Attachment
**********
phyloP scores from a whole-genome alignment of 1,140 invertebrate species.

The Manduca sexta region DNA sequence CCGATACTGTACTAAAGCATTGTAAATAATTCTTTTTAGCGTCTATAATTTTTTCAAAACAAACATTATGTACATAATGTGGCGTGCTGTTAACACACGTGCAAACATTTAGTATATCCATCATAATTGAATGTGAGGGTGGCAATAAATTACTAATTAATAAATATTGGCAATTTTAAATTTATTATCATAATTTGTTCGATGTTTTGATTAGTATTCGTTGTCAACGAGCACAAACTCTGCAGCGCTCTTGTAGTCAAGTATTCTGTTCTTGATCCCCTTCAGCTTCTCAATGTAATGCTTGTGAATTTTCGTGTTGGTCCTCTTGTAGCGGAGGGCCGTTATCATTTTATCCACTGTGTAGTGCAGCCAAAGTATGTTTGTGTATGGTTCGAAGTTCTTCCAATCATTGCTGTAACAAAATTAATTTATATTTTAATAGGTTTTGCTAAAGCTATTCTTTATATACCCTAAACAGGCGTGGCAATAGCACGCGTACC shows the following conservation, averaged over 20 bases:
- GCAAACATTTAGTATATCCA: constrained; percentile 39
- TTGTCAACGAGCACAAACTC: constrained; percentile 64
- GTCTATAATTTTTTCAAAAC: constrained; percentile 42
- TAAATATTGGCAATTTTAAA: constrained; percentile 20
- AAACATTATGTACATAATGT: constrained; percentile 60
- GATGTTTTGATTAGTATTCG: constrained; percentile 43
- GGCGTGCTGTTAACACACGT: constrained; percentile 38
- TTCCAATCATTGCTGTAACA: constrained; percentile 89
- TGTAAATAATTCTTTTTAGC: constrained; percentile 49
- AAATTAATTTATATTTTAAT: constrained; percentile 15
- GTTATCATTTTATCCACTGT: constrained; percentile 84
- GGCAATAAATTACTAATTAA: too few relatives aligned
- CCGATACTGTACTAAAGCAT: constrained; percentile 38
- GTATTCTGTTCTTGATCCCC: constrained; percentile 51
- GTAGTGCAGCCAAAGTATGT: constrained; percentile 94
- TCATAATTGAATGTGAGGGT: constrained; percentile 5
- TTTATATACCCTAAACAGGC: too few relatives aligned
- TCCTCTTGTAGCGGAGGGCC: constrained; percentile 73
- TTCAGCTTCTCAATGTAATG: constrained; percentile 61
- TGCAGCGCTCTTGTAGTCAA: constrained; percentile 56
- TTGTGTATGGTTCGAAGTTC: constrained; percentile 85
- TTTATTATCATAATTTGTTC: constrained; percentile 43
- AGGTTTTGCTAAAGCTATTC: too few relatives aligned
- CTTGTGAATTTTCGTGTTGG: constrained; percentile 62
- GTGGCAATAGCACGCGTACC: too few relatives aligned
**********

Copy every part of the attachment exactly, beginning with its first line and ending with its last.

phyloP scores from a whole-genome alignment of 1,140 invertebrate species.

The Manduca sexta region DNA sequence CCGATACTGTACTAAAGCATTGTAAATAATTCTTTTTAGCGTCTATAATTTTTTCAAAACAAACATTATGTACATAATGTGGCGTGCTGTTAACACACGTGCAAACATTTAGTATATCCATCATAATTGAATGTGAGGGTGGCAATAAATTACTAATTAATAAATATTGGCAATTTTAAATTTATTATCATAATTTGTTCGATGTTTTGATTAGTATTCGTTGTCAACGAGCACAAACTCTGCAGCGCTCTTGTAGTCAAGTATTCTGTTCTTGATCCCCTTCAGCTTCTCAATGTAATGCTTGTGAATTTTCGTGTTGGTCCTCTTGTAGCGGAGGGCCGTTATCATTTTATCCACTGTGTAGTGCAGCCAAAGTATGTTTGTGTATGGTTCGAAGTTCTTCCAATCATTGCTGTAACAAAATTAATTTATATTTTAATAGGTTTTGCTAAAGCTATTCTTTATATACCCTAAACAGGCGTGGCAATAGCACGCGTACC shows the following conservation, averaged over 20 bases:
- GCAAACATTTAGTATATCCA: constrained; percentile 39
- TTGTCAACGAGCACAAACTC: constrained; percentile 64
- GTCTATAATTTTTTCAAAAC: constrained; percentile 42
- TAAATATTGGCAATTTTAAA: constrained; percentile 20
- AAACATTATGTACATAATGT: constrained; percentile 60
- GATGTTTTGATTAGTATTCG: constrained; percentile 43
- GGCGTGCTGTTAACACACGT: constrained; percentile 38
- TTCCAATCATTGCTGTAACA: constrained; percentile 89
- TGTAAATAATTCTTTTTAGC: constrained; percentile 49
- AAATTAATTTATATTTTAAT: constrained; percentile 15
- GTTATCATTTTATCCACTGT: constrained; percentile 84
- GGCAATAAATTACTAATTAA: too few relatives aligned
- CCGATACTGTACTAAAGCAT: constrained; percentile 38
- GTATTCTGTTCTTGATCCCC: constrained; percentile 51
- GTAGTGCAGCCAAAGTATGT: constrained; percentile 94
- TCATAATTGAATGTGAGGGT: constrained; percentile 5
- TTTATATACCCTAAACAGGC: too few relatives aligned
- TCCTCTTGTAGCGGAGGGCC: constrained; percentile 73
- TTCAGCTTCTCAATGTAATG: constrained; percentile 61
- TGCAGCGCTCTTGTAGTCAA: constrained; percentile 56
- TTGTGTATGGTTCGAAGTTC: constrained; percentile 85
- TTTATTATCATAATTTGTTC: constrained; percentile 43
- AGGTTTTGCTAAAGCTATTC: too few relatives aligned
- CTTGTGAATTTTCGTGTTGG: constrained; percentile 62
- GTGGCAATAGCACGCGTACC: too few relatives aligned